The book, which I co-edited with Zeynep Gulsah Capan and Maj Grasten, is an attempt to engage with different dynamics of translation in international affairs. It is interesting to see that a conceptual, theoretical, and empirical engagement with translation has gained considerable traction in various academic fields (including International Relations) – either, literally, concerning the translation between languages or as a broader metaphor of connectivity. In the book, we try to integrate research from a variety of fields and approaches. Individual contributions are informed not only by translation studies but also, for example, by post-colonial, feminist, post-structuralist, hermeneutic, semiotic, critical constructivist, legal, and sociological (in particular, actor-network theory) approaches. At the same time, we try to systematize research on translation and argue that different notions of politics are attached to it. On the one hand, we identify approaches that conceptualize translation either as transplantation or transmission, where translation happens between two relatively static contexts – ‘source’ and ‘target’ – and where ‘politics’ happens either in the ‘source’ or ‘target’ context. On the other hand, and this is what the volume suggests, one can think of translation as a transformative endeavour. Such an understanding of translation emphasizes that translation never happens between prefixed contexts but that translation itself permanently creates these contexts. Consequently, translation always transforms, and there are different politics of translation here, as translations might sometimes exclude and sometimes include; sometimes erase and sometimes pluralize.


If we think of lawyers who became important in International Relations (like Morgenthau), and vice versa: to what extent is interdisciplinarity always a process of translation?

Yes, we can think of interdisciplinary research very much as a process of translation. Morgenthau and other so-called emigrée scholars, mainly Jewish scholars who were forced to leave Nazi Germany, are a good example. Many of them were (international) lawyers by training but became International Relations scholars in the United States, where they were influential in establishing the discipline of International Relations after the Second World War. These scholars were neither socialized in the American tradition of international law nor political science. Instead, they were trained in the ‘Weimar context’ of Staatslehre, and they could not expect that their new audience was familiar with these debates. As a result, many earlier references do not appear in Morgenthau’s American writings, but at the same time, he still tried to ‘translate’ earlier ideas into the new environment by, for example, criticizing the scientism of the American social sciences of that time and advocating a rather Weberian understanding of the social sciences. So, by engaging in multiple and simultaneous translations, Morgenthau excluded something but, at the same time, created something new.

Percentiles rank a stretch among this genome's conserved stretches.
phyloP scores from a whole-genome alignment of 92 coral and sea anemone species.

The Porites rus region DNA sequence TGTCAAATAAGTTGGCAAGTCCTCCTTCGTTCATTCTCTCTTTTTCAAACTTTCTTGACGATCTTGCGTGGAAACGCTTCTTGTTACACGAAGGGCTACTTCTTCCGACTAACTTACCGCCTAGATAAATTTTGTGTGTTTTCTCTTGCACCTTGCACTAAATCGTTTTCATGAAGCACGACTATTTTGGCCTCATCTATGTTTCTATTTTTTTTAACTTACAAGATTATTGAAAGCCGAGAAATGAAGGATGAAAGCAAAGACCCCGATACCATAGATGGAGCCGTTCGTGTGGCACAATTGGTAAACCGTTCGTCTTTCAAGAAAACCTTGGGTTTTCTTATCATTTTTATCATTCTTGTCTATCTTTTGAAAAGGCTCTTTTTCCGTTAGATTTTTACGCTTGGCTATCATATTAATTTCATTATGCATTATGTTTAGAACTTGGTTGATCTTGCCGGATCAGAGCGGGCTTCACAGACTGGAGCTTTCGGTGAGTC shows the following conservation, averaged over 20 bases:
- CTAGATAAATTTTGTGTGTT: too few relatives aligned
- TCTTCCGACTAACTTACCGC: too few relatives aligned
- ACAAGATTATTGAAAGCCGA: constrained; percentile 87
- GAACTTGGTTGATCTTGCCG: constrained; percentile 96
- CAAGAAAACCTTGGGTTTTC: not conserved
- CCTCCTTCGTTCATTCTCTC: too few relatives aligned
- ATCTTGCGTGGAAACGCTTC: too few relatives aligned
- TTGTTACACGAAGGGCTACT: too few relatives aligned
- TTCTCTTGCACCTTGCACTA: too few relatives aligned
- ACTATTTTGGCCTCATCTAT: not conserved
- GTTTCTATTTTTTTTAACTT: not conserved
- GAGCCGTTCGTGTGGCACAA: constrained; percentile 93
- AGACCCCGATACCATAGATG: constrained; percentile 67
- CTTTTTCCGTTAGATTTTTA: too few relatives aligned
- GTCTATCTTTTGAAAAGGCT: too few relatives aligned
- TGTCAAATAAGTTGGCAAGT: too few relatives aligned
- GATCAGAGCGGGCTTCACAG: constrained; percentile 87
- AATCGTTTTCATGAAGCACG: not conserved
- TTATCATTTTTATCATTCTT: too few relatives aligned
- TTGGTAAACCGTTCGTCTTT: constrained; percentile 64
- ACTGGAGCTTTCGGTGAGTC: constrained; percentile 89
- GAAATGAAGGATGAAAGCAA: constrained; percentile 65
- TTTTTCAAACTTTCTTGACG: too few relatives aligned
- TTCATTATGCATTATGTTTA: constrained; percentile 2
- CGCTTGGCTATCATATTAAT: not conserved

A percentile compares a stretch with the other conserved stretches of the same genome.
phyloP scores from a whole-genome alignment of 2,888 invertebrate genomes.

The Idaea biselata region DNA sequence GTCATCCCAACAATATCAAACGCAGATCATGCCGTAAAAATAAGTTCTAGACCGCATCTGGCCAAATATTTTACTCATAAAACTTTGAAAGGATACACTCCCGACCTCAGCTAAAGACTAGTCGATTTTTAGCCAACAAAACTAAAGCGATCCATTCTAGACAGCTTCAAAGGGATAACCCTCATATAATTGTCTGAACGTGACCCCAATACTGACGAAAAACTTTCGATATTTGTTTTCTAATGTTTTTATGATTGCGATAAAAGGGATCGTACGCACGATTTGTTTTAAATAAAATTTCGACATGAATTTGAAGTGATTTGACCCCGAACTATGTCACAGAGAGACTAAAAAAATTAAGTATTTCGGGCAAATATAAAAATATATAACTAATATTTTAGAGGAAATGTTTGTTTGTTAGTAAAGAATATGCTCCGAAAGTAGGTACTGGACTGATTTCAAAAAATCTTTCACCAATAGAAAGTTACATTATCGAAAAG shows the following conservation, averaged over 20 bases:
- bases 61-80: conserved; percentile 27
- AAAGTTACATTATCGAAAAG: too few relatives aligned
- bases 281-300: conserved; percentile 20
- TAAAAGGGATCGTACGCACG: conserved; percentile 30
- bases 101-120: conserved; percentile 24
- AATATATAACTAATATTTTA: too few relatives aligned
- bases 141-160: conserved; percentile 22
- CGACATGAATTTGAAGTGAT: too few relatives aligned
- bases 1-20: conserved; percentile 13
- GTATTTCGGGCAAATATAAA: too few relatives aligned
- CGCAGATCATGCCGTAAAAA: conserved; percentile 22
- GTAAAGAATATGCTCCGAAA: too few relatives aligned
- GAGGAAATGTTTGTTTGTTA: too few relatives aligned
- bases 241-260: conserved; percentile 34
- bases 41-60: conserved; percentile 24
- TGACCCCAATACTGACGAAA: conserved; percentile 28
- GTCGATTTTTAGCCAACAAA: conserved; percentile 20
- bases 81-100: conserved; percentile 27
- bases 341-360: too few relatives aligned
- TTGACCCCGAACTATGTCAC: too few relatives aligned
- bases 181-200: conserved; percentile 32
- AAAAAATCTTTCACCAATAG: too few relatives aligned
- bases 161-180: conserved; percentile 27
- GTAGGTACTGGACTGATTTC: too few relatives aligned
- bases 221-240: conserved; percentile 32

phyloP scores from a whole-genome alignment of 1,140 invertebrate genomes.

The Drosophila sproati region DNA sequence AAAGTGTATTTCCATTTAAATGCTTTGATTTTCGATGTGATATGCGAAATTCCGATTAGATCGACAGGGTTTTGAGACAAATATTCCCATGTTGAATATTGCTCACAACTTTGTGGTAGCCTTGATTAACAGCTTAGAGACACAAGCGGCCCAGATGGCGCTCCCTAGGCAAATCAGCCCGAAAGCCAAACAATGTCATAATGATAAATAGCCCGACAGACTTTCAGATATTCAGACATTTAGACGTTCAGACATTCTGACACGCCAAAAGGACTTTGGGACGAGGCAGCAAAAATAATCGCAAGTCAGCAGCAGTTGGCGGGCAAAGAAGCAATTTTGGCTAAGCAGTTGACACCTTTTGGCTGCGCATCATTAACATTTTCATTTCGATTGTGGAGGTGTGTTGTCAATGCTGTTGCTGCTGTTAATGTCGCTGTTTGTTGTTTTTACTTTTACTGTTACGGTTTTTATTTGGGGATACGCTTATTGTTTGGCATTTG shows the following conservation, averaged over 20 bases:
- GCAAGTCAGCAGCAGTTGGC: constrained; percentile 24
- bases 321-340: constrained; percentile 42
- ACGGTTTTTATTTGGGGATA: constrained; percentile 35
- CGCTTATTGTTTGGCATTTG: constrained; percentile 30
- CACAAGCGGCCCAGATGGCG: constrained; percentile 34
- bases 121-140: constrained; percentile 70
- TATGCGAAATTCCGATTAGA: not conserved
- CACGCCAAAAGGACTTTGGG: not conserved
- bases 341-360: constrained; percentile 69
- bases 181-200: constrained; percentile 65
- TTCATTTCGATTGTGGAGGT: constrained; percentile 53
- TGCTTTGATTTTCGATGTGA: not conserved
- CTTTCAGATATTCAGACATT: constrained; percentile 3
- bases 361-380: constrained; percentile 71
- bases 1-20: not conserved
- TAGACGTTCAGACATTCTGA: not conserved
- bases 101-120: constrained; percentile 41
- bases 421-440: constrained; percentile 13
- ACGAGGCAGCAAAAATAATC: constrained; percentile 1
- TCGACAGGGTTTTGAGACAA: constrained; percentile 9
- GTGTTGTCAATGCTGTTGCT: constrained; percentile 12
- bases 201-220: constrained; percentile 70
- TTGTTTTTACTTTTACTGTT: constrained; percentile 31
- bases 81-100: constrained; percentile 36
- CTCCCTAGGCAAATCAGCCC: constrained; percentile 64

On a more general level, translation also helps better understand different forms of disciplinary linking and their respective politics. By zooming into the process of how disciplines have been linked in particular instances and how knowledge has been translated between them, we open the black box of interdisciplinarity. This might help to make visible how projects of interdisciplinarity are embedded in different forms of hierarchizations and exclusions. I think it is first of all crucial to make these visible. Importantly, the goal should not always be to overcome those, as each discipline – legitimately – has its own cognitive interests. So, it is not about merging fields. But it helps to explore promising avenues of intellectual exchange and fruitful cooperation.


Looking at the history of the encounters between International Relations and International Law: are there phases in which cooperation or demarcation between the two disciplines dominated?

There definitely were. Phases of attraction and rejection alternated. The emergence and differentiation of disciplines certainly have a lot to do with demarcation. On the one hand, there is the legality and politics divide. But, as I have argued with Janis Grzybowski in a recent article, there is a related second divide that has often been ignored, which is the one between the state and the international. Taken together, these two divides have shaped what is possible to articulate in (international) law and politics, and this might be tied to some almost-mythical ‘founding’ figures. So, if we look at the intersection of those divides, we have four fields, which, as we suggest, have been occupied in an ideal-typical way by prominent figures such as Max Weber, Hans Kelsen, Hersch Lauterpacht, and Hans Morgenthau. Each of them presents an ideal-typical proponent of one of the fields, which are closely tied to disciplines. These boundaries remained relatively stable and resilient until the present day.